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Report on Rabaul (Papua New Guinea) — January 1997

Bulletin of the Global Volcanism Network, vol. 22, no. 1 (January 1997)
Managing Editor: Richard Wunderman.

Rabaul (Papua New Guinea) Large gas fireball, Strombolian eruptions, and lava flows

Please cite this report as:

Global Volcanism Program, 1997. Report on Rabaul (Papua New Guinea). In: Wunderman, R. (ed.), Bulletin of the Global Volcanism Network, 22:1. Smithsonian Institution. https://doi.org/10.5479/si.GVP.BGVN199701-252140.

Volcano Profile |  Complete Bulletin


Rabaul

Papua New Guinea

4.271°S, 152.203°E; summit elev. 688 m

All times are local (unless otherwise noted)


A strong Strombolian and lava-producing eruption occurred at Tavurvur, the small active crater on the E side of Rabaul Caldera, on 9 January. The eruption, very similar to the one on 4 October last year, marked the start of a new eruptive phase in the caldera.

Since early December, a reversal in trend at the Sulphur Creek (SCK) water-tube tiltmeter (3 km NW of Tavurvur) suggested a slight deflation of the central magma reservoir. From mid-December, SO2 emissions measured by COSPEC dropped to very low levels and emissions from Tavurvur were reduced to only white vapor. From 25 December onward, low-frequency earthquakes started to occur under Tavurvur and became increasingly common. In early January, emissions from Tavurvur contained more blue vapor and only occasional ash. A hissing sound could be heard from nearby Matupit Island accompanied by red glow at night.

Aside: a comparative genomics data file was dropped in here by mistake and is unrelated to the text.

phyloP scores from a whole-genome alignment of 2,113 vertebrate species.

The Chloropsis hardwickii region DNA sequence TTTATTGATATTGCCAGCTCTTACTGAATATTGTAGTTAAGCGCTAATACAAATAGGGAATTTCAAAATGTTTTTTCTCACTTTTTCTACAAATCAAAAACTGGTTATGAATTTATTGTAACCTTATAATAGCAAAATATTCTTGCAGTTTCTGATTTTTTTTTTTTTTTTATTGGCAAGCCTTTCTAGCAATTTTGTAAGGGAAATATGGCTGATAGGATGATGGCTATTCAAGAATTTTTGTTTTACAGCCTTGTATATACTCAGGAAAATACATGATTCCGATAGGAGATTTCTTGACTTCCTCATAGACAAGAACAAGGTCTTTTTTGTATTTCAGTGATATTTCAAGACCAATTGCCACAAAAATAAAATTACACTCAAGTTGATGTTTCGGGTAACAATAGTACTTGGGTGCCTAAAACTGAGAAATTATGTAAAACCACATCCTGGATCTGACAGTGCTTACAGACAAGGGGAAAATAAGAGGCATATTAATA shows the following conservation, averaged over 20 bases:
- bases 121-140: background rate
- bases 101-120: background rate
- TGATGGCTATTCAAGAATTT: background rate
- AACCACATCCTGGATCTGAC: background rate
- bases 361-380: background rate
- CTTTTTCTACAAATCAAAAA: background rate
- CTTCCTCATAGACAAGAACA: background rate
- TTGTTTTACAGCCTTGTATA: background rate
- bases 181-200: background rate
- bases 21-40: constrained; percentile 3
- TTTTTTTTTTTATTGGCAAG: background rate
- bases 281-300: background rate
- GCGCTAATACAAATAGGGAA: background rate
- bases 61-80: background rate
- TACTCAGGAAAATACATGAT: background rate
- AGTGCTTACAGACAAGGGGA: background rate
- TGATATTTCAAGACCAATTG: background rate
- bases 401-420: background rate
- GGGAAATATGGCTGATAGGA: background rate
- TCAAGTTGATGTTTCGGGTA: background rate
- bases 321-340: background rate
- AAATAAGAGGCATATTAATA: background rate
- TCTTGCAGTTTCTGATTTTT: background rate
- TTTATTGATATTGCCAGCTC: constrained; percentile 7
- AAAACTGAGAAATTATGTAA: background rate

At 0053 on 9 January, a powerful explosion woke residents of the caldera and Kokopo, 1 km S. It was reported to have produced a dark ash cloud that rose 3,000-4,000 m and blocks could be heard falling around the Tavurvur cone.

No further unusual activity was noticed until 0120, when a "large fireball" rose silently above the crater to a height of ~1,500 m while expanding to a ~500 m radius before falling onto the cone where it ignited bush fires. Witnesses say that it produced very intense light for a few seconds before dying off instantaneously and that there were no incandescent projections. It is presumed that this phenomenon corresponded to the ignition of a large bubble of methane, a gas that is relatively abundant in Tavurvur emissions.